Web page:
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Would you believe me if I told you that most of the folks who commission evaluations of social programs have trouble getting people--including even their own colleagues!--to use them? Well, it's true. And we need to talk about it. 1/
In 2015, @Eval_Innovation and @CEPData surveyed evaluation and program executives at 127 US and Canadian foundations with $10m+ in annual giving. The result was the report "Benchmarking Foundation Evaluation Practices," available for download here: evaluationinnovation.org/wp-content/upl… 2/
There's a lot of interesting information in the document, but for me the most striking page is the one addressing the challenges respondents have encountered in their foundations' evaluation efforts: evaluationinnovation.org/wp-content/upl… 3/
Take a look at this graph. The top four challenges that foundation evaluation professionals encounter are all related to the usefulness of the evaluation. And they've all been experienced by the vast majority (70%+) of respondents. 4/
Again, these are the people whose job is to commission evaluations to improve practice. And more than three-quarters of them say they have a hard time commissioning evaluations that yield meaningful insights for *their own foundations!* That is an amazing stat. 5/
Interestingly, foundations that commission randomized controlled trials don't seem to be faring much better. Of the foundations that funded RCTs, only 38% reported that they actually drove grantmaking decisions. And just 25% found them useful for developing strategy. 6/
No wonder the #1 change respondents hope to see is that "foundations will be more strategic in the way they plan and design evaluations so that information collected is meaningful and useful." (#2 is that they "use evaluation data for decision-making and improving practice.") 7/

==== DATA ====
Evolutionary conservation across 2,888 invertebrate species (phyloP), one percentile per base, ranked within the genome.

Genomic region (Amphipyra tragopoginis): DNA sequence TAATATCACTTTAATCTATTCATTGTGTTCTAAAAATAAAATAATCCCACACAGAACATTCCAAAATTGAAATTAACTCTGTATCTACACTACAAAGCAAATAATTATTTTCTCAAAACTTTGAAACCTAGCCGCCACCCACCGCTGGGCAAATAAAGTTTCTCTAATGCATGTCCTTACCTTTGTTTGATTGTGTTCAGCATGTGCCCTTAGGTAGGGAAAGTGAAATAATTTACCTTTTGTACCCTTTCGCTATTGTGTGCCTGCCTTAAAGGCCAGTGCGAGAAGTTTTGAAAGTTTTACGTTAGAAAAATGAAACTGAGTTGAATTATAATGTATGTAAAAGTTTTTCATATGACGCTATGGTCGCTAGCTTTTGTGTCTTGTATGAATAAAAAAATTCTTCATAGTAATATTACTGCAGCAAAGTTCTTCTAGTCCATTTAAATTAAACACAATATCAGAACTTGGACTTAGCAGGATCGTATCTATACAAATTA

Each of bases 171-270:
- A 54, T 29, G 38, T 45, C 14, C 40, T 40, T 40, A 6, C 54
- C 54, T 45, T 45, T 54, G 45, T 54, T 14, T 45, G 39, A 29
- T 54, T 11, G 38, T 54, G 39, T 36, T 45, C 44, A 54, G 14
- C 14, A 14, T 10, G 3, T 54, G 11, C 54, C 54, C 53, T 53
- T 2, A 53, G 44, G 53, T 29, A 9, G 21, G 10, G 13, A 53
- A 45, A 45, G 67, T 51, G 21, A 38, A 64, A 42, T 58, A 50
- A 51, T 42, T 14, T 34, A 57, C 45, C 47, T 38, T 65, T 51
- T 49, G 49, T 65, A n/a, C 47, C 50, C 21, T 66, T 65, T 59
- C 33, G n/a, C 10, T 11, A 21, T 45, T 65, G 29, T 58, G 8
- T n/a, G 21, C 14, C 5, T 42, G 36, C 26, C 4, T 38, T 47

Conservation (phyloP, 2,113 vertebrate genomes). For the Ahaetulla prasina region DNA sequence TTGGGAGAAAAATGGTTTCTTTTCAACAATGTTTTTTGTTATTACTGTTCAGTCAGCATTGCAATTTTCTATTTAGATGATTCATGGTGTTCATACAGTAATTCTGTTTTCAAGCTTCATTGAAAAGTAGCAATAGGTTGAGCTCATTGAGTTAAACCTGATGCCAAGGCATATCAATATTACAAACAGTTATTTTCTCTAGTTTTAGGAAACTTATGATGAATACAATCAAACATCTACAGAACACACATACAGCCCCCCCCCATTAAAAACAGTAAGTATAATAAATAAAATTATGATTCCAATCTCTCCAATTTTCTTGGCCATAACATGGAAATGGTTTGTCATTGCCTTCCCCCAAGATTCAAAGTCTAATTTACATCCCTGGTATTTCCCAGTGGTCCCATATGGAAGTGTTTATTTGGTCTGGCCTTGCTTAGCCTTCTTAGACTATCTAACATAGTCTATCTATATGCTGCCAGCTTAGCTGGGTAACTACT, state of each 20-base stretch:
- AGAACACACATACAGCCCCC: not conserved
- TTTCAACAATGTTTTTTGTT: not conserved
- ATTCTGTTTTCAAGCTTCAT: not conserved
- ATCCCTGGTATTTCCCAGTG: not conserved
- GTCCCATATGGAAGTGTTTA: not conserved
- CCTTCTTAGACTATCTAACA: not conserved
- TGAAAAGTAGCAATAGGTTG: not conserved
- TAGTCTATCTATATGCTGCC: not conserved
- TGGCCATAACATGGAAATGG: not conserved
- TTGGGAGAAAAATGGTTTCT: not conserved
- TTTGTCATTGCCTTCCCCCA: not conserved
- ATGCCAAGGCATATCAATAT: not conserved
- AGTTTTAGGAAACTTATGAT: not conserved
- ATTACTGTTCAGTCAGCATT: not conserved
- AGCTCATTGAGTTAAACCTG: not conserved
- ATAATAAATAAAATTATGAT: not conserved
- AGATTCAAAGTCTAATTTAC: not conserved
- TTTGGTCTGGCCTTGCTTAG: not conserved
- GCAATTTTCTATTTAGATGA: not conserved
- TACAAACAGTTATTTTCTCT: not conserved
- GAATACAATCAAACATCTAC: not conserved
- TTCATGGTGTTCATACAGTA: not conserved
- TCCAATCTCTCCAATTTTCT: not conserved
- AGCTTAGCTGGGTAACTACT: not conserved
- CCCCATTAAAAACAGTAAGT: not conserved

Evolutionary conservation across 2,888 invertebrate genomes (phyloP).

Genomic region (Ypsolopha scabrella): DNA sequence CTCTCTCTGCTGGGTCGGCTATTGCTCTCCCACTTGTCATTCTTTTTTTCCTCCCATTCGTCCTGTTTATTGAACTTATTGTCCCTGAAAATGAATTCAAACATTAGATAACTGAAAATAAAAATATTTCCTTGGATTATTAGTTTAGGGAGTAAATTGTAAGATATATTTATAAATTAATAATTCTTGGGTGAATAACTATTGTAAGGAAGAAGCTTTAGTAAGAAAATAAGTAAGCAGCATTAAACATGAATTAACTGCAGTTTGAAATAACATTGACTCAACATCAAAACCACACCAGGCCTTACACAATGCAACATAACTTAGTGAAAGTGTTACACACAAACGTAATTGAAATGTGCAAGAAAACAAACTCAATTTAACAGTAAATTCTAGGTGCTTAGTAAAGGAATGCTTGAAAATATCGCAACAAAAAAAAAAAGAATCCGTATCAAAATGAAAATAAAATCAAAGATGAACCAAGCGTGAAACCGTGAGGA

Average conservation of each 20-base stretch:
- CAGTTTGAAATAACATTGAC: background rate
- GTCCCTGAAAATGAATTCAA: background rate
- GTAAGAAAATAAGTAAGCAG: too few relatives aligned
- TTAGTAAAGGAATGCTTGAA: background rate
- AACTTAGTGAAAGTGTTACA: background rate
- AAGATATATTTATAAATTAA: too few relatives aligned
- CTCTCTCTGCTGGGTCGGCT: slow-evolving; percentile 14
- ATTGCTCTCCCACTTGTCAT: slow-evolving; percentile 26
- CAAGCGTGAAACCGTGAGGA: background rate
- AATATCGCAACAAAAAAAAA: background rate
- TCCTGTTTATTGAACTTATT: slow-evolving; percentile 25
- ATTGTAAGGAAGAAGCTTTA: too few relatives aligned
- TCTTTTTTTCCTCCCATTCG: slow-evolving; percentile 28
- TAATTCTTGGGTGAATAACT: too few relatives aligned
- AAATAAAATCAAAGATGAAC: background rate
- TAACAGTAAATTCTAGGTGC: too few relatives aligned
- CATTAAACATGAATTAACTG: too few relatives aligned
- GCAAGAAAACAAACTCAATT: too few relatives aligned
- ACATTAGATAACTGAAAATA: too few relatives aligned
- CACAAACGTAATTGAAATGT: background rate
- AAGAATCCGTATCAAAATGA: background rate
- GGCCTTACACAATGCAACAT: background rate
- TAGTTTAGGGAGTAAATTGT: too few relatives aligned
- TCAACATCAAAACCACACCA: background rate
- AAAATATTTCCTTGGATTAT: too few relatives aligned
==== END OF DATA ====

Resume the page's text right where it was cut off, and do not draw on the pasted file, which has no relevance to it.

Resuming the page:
Evaluation staff at foundations are smart people. And I know that many of them see how this crisis of use undermines the evaluation profession. 8/
The reality is that evaluations are only one tool among many for fulfilling information needs. They're not always the best tool for the job, and sometimes the information being sought in an evaluation is not the information that would be most useful to resolve a decision. 9/
Remember Doug Hubbard, whose book How to Measure Anything I wrote about in January? He documents something he calls the "measurement inversion": the factors most critical to resolving a decision are often the things least measured. 10/
Instead, we tend to pour tons of effort into gathering data on things that, when it comes down to it, are not going to swing our decision one way or another--even if we had all the information in the world about them! 11/
Sound familiar? I believe the measurement inversion explains a good part of why we often don't see the value from evaluation that we hoped for. Good evaluation design must start with two questions: 12/
First, "what decision(s) do we hope this evaluation going to help us make?" And second, "what information is crucial to that decision that we don't already have?" For more on how these questions come alive in practice, see medium.com/@iandavidmoss/… 13/
Evaluation can be an incredibly powerful tool for building knowledge and, yes, making decisions. But it has to be deployed correctly to realize that power. Great methods and execution matter little if you've chosen the wrong tool for the job. fin/
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